Vote-a-Rama Is Here to Stay
Senators groan at being held hostage in the chamber for hours during a vote-a-rama, but through gritted teeth, Democrats and Republicans alike say they aren’t willing to jettison the practice.
“There certainly seem to be too many around here,” Sen. Pat Roberts (R-Kan.) said Wednesday.
Senate Majority Leader Harry Reid (D-Nev.) opened the start of Wednesday night’s vote-a-rama on health care reconciliation by limiting debate on each amendment to two minutes apiece, and he warned that those terms would be strictly enforced.
“The chair is going to enforce that to the letter of the law,” Reid said. “There will be one minute to explain the amendment and one minute to disagree with the amendment.”
Reid also warned that there would be no breaks in what he estimated would be nine hours of continuous Senate voting on the reconciliation package, and he asked Members to stay close to their seats to ensure the process moves along.
The vote-a-rama, a long series of consecutive votes on amendments, evolved after the budget rules were rewritten in the 1970s. Because budgets can now be fast-tracked and are immune to filibuster, a mechanism was inserted to try to preserve a modicum of minority rights. Under the process, minority Members can offer a virtually unlimited number of amendments.
Eric Ueland, who served as chief of staff to former Majority Leader Bill Frist (R-Tenn.), said that over time the leaders in both parties began to encourage Members to hold their amendments until the end of debate “so that the important issues leadership identified would receive guaranteed debate focus and votes that could be highlighted.”
Ueland continued, “This ends up being a win-win for everyone. Members, knowing that they will get a vote, can be more patient about working with leadership to slate their proposal, [and] leadership, knowing that they can get particular focus on issues important to their party, are able to sequence debate and prominence on the most important aspects of the public policy fights inside the tight time limits.”
Martin Paone, a former Democratic leadership aide who now works for Prime Policy Group, said the process also allows minority Senators to offer amendments that put the opposition in the political hot seat. Case in point: Sen. Tom Coburn’s (R-Okla.) offering to the health care reconciliation bill to ban coverage of erectile dysfunction drugs for convicted sex offenders.
“They’ll use that vote at the end of the year to run a 30-second ad in November,” Paone said.
And while Senators complain about the lengthy process, Paone said few would ever want to reform it.
“If you’re in the minority, you’re never going to say you want to do away with a vote-a-rama, because it’s a chance for Members to debate something they want to debate on the floor,” he said.
In recent years, the most recorded votes held on a reconciliation bill was 51 in both 1995 and 2001, according to a Congressional Research Service report. The 1995 budget resolution posted a record 56 recorded votes. Republicans on Wednesday declined to say whether they would exceed those records in the current vote-a-rama.
But unlike this year when Democrats aim to defeat every amendment offered, never before have zero amendments been adopted during the process. Roberts said if Democrats are successful, it would create a new precedent in the Senate, which Paone rebutted.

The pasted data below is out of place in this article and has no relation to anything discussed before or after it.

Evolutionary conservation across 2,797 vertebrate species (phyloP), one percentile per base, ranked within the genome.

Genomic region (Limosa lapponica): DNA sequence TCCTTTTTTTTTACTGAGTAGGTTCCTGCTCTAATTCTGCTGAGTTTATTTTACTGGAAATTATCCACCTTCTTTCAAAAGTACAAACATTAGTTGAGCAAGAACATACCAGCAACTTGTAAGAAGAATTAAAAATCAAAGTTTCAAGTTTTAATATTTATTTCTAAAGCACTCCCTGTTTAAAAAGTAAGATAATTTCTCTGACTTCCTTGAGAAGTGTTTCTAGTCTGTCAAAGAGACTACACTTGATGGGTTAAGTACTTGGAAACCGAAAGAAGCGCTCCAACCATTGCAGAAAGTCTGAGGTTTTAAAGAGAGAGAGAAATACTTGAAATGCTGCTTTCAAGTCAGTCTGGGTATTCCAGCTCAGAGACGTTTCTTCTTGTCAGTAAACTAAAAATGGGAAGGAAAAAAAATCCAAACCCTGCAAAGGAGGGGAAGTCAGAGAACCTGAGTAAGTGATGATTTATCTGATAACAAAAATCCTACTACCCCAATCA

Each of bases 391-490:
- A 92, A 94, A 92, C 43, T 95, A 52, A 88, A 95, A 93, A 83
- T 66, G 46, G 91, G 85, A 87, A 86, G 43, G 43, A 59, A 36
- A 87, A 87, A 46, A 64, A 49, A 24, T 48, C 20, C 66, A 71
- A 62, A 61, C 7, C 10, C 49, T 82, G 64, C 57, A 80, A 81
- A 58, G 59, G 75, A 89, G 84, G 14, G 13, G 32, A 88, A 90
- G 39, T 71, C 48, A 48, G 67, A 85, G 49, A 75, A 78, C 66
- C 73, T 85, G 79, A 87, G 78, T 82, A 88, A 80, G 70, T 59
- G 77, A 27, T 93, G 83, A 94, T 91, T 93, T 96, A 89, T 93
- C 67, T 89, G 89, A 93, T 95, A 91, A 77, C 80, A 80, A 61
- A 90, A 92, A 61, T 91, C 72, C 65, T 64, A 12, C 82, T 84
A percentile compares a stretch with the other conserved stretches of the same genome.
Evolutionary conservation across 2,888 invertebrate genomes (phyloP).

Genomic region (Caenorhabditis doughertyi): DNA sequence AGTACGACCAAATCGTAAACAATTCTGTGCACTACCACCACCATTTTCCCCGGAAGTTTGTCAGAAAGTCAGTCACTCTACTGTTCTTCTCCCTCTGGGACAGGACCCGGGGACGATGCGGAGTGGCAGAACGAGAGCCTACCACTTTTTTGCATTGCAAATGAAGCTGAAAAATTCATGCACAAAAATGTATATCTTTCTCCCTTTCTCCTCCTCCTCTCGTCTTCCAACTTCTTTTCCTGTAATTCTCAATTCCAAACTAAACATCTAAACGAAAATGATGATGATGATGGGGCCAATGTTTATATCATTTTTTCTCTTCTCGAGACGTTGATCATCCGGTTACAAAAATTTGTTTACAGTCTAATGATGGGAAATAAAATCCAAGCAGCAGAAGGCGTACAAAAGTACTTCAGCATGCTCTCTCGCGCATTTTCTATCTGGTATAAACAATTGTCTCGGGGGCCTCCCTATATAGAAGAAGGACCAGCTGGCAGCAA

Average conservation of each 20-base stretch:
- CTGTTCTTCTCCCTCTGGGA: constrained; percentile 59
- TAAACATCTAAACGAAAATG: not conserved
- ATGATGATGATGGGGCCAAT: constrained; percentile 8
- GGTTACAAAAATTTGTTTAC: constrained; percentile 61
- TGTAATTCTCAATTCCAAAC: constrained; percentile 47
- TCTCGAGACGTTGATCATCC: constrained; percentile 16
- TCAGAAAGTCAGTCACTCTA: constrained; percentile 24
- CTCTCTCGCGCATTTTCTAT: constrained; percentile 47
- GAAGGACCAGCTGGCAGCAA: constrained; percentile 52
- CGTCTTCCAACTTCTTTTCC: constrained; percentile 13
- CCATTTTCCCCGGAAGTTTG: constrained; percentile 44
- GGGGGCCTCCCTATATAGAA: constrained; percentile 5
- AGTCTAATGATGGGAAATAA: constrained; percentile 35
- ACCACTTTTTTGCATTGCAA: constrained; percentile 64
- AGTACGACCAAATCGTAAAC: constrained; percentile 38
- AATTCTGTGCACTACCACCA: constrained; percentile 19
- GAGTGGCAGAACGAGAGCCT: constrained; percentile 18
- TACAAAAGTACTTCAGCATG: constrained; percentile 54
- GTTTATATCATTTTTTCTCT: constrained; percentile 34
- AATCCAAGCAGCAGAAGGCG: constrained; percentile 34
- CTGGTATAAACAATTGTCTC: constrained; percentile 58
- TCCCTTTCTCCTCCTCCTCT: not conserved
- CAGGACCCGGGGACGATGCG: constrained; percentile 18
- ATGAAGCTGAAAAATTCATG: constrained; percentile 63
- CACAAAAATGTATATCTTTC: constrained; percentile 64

“It has nothing to do with precedent. It’s a situation where they’re happy with the bill as is, and they want to send it to the president,” he said.
Senate Budget ranking member Judd Gregg (R-N.H.) said the process is far from perfect but necessary.
Likening vote-a-ramas to former British Prime Minister Winston Churchill’s description of democracy, Gregg said, “It’s not a great idea, but it’s better than all the other ones. Basically, there’s no other way to protect the minority rights in the budget process other than the vote-a-rama.”
But over the years vote-a-ramas have become, at best, a chore and, at worst, a meaningless waste of time for many Members.
“I was so frustrated at how silly the whole process was — you know, this meaningless exercise in gotcha amendments,” Sen. Claire McCaskill (D-Mo.) said of the vote-a-rama during last year’s budget debate. “What would be better is for us all to act like adults and get in a room together on a bipartisan basis and change the rules and some of the procedures so they make more sense.”
Even journalists have been known to call vote-a-ramas the “Roach Motel,” because Senators go onto the floor but don’t emerge for hours. The moniker is a reference to an old commercial for cockroach bait, the tagline of which was “Roaches check in, but they don’t check out.”
Senate Banking, Housing and Urban Affairs Chairman Chris Dodd (D-Conn.) said the togetherness is a vote-a-rama’s only redeeming quality.
“The only thing I’ve ever found worthwhile about a vote-a-rama is that, because the Senate has changed so much, you actually get to spend some time with your colleagues,” Dodd said, noting that in the past Senators spent more time in Washington and had an opportunity to get to know each other better.
“Today, because people leave on Thursday nights or Friday mornings and don’t come back until Monday night or Tuesday morning, they rarely get time with each other. And so the only redeeming value or virtue to them is you get to spend some time with your colleagues. Unfortunately, it’s 1 or 2 or 3 or 4 in the morning, so it’s not exactly the most opportune time to get to know each other. But other than that, I think the public just tunes it out.”